The National Transport and Safety Authority (NTSA) has said only five digital taxi-hailing operators are licensed to operate in Kenya.
NTSA on Monday issued a list of the companies allowed to operate in the country, which comprises Kenyan company Little Limited which runs the Little Ride taxis, US company Uber and Estonian company Bolt.
A new player in the market is Yego Global, a Rwandan taxi operator. NTSA in a follow-up notice also said another operator, Farasi Cabs, had fully complied with the stipulated licensing requirements and had been issued a license.
Farasi has capped its rate at 15 percent against the recommended 18 percent.
The gazettement comes in the backdrop of a row between taxi drivers and the transport companies over the commission charged.
Drivers of major digital taxi platforms across major towns in Kenya last week downed their tools in protest of non-compliance by the transport network companies to observe NTSA’s 18 percent recommendation.
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Uber and Bolt on Sunday announced that they had slashed their commissions to 18 percent. Uber used to charge a 25 percent commission while Bolt was at 20 percent.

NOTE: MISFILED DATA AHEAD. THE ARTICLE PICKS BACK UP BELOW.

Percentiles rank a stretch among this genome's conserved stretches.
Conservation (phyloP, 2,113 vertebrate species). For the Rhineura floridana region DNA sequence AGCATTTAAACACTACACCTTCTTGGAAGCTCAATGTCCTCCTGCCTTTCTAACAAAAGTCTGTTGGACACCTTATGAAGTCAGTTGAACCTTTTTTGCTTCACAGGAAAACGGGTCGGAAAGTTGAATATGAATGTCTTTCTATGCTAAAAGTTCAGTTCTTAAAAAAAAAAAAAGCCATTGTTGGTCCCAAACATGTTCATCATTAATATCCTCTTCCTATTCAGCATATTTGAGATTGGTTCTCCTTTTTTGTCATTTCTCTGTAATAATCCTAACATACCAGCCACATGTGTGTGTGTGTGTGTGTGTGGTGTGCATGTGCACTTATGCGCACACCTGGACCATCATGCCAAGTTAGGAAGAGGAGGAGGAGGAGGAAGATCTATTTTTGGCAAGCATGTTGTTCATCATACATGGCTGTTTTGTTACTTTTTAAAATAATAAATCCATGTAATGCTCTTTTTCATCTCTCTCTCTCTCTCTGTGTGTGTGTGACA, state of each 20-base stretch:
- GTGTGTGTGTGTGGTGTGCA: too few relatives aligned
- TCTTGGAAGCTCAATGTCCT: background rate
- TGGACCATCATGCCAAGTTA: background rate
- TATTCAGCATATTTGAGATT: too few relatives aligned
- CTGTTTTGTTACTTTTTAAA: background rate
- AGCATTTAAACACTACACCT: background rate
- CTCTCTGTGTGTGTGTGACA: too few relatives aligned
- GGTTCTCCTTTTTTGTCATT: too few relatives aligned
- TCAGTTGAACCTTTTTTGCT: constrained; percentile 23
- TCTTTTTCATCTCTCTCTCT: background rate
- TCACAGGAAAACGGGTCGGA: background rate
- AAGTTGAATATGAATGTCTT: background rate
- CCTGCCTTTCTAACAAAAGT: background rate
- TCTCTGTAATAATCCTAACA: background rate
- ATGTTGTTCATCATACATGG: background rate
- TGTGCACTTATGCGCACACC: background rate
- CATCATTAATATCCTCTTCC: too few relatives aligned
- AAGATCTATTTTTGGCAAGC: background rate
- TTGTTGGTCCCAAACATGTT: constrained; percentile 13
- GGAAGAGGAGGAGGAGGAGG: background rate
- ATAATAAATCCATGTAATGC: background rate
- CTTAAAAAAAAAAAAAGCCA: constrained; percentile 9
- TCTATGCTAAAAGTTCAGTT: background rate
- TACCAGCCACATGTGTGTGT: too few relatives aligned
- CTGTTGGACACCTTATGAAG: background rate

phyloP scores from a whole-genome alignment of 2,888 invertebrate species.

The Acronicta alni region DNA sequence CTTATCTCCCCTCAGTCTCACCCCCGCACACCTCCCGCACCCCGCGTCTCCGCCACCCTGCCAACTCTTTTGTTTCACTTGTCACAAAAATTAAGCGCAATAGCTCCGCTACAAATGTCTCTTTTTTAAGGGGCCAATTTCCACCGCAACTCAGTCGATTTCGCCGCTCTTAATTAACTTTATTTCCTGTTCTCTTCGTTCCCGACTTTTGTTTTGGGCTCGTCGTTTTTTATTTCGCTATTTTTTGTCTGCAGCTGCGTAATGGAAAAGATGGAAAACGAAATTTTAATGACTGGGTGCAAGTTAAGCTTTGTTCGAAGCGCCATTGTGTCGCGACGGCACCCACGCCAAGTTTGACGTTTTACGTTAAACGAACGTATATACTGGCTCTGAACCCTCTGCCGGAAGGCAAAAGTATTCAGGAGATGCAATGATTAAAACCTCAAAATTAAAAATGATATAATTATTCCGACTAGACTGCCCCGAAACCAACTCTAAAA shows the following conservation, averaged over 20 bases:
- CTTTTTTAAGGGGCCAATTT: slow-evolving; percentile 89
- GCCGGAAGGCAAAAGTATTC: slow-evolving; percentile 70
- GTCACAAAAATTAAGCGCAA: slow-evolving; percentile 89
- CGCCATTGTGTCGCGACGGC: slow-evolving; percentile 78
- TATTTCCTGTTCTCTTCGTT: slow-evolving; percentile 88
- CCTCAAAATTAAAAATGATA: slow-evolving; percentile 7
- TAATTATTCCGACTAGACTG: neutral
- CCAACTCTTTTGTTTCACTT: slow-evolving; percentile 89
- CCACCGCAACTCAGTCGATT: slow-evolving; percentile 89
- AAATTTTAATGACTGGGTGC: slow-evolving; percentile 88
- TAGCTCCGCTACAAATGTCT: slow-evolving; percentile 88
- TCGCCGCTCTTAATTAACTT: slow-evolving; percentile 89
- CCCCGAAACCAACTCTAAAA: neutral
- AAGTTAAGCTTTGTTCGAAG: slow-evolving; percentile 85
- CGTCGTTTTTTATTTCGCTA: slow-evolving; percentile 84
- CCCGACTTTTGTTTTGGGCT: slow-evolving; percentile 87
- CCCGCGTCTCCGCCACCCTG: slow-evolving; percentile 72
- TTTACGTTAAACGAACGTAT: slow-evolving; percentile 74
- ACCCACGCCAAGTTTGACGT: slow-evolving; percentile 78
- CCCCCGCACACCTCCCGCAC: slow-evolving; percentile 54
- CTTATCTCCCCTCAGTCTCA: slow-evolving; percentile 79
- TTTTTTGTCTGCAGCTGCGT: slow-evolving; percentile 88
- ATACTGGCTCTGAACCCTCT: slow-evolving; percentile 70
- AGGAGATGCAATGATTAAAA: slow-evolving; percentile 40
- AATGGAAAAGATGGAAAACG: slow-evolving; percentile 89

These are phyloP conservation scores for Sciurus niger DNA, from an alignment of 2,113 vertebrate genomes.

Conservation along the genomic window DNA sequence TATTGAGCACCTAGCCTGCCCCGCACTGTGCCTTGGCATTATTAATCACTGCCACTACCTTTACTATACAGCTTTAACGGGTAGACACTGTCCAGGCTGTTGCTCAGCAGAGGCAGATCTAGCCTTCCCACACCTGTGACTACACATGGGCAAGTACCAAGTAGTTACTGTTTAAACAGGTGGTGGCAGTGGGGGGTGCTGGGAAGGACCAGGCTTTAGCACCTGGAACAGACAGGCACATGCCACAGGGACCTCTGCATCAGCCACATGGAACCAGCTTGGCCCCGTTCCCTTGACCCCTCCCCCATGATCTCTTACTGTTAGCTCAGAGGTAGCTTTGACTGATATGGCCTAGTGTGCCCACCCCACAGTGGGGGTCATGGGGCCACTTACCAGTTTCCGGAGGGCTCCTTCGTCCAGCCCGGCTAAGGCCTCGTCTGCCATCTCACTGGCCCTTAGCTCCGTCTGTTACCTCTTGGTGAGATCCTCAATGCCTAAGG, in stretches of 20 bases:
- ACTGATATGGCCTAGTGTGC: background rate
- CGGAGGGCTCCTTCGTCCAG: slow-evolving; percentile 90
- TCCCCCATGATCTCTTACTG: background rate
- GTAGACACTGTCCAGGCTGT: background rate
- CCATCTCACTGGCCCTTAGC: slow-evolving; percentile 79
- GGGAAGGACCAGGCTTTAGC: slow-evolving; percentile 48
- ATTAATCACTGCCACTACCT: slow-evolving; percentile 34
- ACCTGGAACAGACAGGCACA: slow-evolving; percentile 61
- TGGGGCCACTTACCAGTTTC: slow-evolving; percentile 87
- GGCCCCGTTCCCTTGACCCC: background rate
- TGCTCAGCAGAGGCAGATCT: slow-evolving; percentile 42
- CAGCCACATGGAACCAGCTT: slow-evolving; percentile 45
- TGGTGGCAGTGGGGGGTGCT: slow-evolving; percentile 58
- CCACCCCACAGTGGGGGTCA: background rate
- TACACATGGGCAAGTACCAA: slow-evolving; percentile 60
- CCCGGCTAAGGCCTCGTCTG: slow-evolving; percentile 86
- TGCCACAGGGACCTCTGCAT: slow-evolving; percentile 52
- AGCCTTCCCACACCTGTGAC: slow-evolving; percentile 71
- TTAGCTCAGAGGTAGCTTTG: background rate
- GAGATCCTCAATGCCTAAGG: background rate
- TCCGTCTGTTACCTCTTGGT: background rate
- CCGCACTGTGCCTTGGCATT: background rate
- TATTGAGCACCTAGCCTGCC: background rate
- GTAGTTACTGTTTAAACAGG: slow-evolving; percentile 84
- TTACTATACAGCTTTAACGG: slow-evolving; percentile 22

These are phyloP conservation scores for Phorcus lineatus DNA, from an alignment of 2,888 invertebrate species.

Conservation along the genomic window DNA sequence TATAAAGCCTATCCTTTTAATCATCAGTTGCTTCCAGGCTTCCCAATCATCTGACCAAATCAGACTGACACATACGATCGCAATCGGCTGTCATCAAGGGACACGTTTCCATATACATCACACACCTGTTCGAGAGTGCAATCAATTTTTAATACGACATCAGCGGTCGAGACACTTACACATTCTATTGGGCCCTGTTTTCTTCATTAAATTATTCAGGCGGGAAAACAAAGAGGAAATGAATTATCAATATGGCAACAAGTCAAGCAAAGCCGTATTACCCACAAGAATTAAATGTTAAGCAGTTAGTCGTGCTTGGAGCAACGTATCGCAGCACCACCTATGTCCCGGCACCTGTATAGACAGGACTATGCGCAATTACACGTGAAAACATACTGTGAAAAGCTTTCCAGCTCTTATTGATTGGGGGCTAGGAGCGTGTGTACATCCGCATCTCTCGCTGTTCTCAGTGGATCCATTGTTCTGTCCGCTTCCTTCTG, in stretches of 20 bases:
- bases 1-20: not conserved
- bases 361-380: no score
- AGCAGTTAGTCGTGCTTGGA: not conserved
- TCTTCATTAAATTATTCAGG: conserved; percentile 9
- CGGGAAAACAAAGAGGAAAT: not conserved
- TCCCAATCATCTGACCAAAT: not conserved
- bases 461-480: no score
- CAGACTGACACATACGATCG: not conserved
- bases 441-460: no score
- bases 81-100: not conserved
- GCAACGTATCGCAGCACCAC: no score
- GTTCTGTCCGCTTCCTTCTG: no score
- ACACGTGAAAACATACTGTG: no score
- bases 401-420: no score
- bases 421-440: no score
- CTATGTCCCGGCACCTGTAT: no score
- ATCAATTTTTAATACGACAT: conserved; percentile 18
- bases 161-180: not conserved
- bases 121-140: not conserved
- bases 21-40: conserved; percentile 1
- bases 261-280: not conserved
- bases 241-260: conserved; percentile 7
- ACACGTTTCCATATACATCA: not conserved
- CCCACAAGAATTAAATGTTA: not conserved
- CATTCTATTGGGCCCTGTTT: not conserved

Little Ride is charging a 15 percent commission while Yego is the lowest at 12 percent.
NTSA in June published regulations capping the commission charged by digital taxi operators to drivers at 18 percent per trip.
Uber, however, filed a petition to declare the regulation unconstitutional.
During the peaceful demonstrations held on Thursday, Justin Nyaga, the Chairperson of the Organisation of Online Drivers said the taxi-hailing apps had not implemented the agreements on capping commission which was to begin on September 20.
Drivers additionally decried booking fees and value-added tax payments charged on fares, despite the regulations barring operators from adding other terms exceeding 18 percent of the total earnings per trip.